The power of the word: students’ and school staff’s use of the established bullying definition


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Educational Research;Volume 60, Issue 2


Taylor & Francis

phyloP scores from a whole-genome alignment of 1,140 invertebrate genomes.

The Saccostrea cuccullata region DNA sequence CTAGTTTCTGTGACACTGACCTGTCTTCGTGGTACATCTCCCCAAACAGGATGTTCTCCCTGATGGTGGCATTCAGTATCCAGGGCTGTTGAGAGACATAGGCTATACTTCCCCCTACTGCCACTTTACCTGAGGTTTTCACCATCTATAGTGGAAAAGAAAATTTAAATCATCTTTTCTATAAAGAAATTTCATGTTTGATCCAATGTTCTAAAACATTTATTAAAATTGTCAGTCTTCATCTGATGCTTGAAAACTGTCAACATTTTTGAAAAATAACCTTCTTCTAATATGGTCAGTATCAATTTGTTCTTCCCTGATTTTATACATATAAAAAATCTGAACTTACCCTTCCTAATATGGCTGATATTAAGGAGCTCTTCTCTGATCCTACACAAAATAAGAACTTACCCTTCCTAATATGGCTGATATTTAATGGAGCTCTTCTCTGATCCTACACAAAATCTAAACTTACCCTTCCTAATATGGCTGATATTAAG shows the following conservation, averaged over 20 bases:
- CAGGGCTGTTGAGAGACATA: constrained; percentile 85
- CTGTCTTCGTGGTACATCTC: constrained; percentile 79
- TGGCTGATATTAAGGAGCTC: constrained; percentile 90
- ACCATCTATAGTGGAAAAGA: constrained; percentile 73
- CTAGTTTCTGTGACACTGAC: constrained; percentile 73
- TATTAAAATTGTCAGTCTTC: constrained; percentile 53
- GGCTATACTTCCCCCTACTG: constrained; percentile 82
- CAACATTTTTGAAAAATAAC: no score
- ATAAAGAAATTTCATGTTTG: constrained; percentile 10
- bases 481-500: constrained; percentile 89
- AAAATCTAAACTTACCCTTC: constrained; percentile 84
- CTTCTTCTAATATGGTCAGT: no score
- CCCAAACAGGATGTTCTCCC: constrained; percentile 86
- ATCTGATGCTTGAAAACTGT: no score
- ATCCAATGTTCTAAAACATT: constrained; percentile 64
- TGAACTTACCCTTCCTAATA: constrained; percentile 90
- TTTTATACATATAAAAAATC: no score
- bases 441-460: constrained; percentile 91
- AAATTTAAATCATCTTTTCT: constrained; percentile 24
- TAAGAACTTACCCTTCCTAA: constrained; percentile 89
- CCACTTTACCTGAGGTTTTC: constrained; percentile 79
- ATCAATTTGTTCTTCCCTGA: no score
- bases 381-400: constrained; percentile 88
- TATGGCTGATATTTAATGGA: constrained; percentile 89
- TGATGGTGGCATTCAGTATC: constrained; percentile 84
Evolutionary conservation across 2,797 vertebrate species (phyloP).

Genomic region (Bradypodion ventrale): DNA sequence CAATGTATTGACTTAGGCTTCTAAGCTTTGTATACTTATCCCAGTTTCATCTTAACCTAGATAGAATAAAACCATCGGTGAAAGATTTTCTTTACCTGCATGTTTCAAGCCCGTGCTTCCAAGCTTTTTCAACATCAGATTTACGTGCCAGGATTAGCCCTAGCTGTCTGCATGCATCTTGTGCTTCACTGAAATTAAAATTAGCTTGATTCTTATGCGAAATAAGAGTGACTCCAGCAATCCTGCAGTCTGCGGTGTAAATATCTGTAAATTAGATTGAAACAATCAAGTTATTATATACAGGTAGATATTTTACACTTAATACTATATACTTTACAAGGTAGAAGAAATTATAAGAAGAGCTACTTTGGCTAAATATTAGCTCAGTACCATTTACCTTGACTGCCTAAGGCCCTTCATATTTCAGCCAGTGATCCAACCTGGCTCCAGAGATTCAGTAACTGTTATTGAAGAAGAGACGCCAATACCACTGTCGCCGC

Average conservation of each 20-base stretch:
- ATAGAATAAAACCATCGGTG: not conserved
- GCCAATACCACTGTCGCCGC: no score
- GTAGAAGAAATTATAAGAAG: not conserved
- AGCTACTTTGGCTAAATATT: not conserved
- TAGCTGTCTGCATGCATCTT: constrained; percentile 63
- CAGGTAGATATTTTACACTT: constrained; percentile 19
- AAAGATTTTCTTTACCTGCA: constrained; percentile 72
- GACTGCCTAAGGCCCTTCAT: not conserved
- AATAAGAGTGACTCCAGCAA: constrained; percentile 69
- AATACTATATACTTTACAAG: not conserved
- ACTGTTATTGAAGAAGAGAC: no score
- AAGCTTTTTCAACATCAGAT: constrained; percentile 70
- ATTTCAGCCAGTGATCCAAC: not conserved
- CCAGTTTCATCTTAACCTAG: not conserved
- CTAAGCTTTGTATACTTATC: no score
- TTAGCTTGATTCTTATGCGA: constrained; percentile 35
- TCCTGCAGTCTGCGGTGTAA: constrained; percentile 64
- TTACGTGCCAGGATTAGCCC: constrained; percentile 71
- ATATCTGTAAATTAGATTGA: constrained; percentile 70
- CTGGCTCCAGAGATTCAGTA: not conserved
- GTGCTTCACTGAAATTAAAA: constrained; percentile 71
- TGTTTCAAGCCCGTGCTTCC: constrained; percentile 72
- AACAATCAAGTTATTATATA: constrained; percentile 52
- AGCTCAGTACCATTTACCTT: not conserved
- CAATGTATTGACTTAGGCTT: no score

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Abstract Background Previous research has found that bullying is often defined differently by students, staff and researchers, leading researchers to call for a more consistent use of the term in practice to enable better intervention and measurement. However, little is known about the consequences of a more consistent use of the term in school. Purpose The article examines the consequences of schools adopting an exact definition of bullying. Sample Twenty Norwegian primary and lower secondary schools were selected from a survey (n = 455). The schools were characterised by a strong culture of bullying prevention, and their staff and students knew and used the same authoritative bullying definition. Four schools were then selected for closer ethnographic study. Design and methods Interviews were conducted with students, teachers, support staff and school management. The interviews were analysed qualitatively, using a grounded theory approach. Results For school staff, the term ‘bullying’ was construed as rigid and possessing an inherent power that is manifested through the way the term controls adults’ actions. Teachers viewed students’ use of the term as too wide. They emphasised the need to teach students the established definition, as students’ overuse of the term may lead to the word’s diminishing impact for those who are in real need of help. Nevertheless, many of the educators stated that few students report bullying. Both school staff and students displayed a sense of certainty when identifying what counts as bullying. Students’ recognition of the power of the word was apparent in the way they used the term as a tool for social positioning. Conclusions By way of the status of a bullying definition as an established, research-based definition, it gains a potent power for management, teachers and students. Its power lies in the fact that the use of the term gives rights and responsibilities, determines guilt and confers blame and status. Unwanted effects of a strict control of the bullying term may involve the risk of missing cases and the risk that students use the term as a tool in the power relations between the students themselves. Keywords: Bullying definition, primary school, secondary school, student behaviour, teachers, school management, student well-being




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